When (if?) SAG eventually does a deal with the studios, will SAG and its smaller rival, AFTRA, peacefully share jurisdiction in new media? Answer: probably not. Although no one else has publicly raised this issue to my knowledge, buried in the SAG deal on the table are the seeds of a scathing fight for control of the future of new media.
The issue is which union has jurisdiction over original programming made for new media. The AFTRA deal, which was ratified four months ago, has a provision that says “[i]t is understood and agreed that AFTRA shares jurisdiction” over such programs. That provision would seem to give producers a choice of unions when making such shows.
However, when reviewing the AMPTP offer to SAG, I noticed that the comparable language—“
[i]t is understood and agreed that SAG shares jurisdiction”—is struck out. Instead, there are a footnote and another paragraph which state that the studios and SAG disagree on whether jurisdiction would be shared. The language then states that each party reserves its legal positions on the issue. In other words, SAG refuses to agree to shared jurisdiction, and the AMPTP is not pressing the point.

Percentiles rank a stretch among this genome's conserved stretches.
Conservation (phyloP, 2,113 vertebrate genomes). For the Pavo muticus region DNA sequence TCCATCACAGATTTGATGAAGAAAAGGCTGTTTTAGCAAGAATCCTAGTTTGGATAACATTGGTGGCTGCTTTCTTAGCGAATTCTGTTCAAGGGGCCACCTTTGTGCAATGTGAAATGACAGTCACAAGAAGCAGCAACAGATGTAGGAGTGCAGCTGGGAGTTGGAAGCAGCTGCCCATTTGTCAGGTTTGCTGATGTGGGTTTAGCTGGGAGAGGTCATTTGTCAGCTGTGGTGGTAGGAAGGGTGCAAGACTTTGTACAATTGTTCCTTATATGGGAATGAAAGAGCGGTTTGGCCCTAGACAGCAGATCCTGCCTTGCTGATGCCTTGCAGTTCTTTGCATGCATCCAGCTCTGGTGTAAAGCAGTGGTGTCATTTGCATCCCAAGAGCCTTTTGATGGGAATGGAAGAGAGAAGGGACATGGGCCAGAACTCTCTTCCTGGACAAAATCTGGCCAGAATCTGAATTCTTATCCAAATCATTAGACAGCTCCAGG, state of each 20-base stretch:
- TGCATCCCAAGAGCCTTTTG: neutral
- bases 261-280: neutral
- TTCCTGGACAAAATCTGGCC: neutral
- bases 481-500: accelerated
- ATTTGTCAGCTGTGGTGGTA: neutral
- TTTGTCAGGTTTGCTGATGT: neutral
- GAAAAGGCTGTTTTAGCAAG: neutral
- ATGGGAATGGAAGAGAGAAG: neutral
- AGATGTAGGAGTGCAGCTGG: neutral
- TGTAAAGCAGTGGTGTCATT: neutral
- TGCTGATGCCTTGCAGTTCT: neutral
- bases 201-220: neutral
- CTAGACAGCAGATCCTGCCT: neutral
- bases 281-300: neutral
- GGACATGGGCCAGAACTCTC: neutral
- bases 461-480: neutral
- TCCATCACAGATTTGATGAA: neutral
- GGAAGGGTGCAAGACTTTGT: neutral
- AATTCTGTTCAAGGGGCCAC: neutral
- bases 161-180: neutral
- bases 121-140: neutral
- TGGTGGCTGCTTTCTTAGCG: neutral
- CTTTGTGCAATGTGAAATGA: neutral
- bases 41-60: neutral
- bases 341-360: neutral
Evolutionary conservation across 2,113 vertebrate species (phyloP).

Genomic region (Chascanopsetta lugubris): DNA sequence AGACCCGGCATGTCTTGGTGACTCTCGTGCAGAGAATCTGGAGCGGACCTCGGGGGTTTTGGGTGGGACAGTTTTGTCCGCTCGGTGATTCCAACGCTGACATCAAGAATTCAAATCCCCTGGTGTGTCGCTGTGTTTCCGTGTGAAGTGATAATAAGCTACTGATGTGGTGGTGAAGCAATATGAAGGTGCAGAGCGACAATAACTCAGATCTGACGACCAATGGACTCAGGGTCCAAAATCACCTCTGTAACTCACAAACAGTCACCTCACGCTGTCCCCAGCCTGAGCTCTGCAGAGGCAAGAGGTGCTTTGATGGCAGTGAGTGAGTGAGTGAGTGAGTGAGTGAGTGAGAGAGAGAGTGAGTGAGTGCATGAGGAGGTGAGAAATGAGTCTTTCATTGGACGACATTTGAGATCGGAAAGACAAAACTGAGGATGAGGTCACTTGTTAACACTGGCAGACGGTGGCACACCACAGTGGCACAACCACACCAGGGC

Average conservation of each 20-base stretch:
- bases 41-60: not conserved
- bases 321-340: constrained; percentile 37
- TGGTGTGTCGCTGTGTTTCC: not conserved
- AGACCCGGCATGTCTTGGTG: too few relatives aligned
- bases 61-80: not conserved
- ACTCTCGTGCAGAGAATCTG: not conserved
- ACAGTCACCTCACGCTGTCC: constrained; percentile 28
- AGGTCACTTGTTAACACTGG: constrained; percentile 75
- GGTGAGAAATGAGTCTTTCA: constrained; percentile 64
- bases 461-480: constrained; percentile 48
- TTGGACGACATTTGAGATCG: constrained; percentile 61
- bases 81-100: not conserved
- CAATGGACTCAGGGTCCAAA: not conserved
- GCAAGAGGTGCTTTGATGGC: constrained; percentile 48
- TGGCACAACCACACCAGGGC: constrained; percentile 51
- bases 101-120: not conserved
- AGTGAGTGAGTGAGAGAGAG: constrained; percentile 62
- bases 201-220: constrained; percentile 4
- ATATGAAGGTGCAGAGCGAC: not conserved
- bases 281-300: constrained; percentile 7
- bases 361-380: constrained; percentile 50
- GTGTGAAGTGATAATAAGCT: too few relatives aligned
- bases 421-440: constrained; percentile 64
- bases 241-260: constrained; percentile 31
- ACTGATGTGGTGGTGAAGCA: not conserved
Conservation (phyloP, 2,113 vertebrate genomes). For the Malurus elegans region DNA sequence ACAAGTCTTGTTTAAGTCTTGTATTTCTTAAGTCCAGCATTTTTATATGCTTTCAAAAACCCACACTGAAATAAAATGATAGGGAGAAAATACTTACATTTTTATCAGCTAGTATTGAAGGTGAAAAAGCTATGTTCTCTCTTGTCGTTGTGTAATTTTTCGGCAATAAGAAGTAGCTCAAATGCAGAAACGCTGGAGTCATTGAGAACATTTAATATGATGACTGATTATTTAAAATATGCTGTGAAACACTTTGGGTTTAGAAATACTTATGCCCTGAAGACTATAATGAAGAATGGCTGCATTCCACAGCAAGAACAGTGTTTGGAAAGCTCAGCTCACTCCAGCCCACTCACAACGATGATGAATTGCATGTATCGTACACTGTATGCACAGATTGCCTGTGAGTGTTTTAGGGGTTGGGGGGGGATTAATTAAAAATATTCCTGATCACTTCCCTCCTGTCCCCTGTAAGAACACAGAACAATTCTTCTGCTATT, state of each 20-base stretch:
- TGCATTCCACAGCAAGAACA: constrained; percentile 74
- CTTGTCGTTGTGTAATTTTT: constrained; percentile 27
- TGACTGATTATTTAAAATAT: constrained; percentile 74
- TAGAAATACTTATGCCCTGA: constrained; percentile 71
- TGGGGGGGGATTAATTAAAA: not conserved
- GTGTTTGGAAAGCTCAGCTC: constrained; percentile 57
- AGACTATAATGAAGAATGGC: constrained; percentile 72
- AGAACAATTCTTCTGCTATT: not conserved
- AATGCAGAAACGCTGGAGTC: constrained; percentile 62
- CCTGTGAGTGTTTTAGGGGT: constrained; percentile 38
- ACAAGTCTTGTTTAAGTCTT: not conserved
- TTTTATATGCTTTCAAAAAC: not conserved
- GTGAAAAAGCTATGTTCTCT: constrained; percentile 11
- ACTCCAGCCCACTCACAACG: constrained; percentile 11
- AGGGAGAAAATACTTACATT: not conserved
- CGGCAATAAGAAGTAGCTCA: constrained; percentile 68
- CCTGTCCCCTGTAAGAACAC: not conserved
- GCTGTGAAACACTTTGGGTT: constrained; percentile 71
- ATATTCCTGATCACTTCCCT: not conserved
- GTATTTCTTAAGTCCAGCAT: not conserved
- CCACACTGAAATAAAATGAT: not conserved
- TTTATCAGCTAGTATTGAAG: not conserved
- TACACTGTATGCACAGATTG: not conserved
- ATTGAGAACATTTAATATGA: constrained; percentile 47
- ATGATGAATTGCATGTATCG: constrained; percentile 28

That language means that even if and when a deal is eventually done—which is at least two months off, and probably more—we’ll may find the two unions battling over whether they share jurisdiction in original made for new media production. The studios might well get dragged into the fight too. As such productions grow in importance, the battle is likely to become more pitched, and could rival or exceed the animosity between the two unions on the subject of basic cable jurisdiction and terms. One thing’s sure: there’s are no dull moments in Hollywood labor, only dull contracts.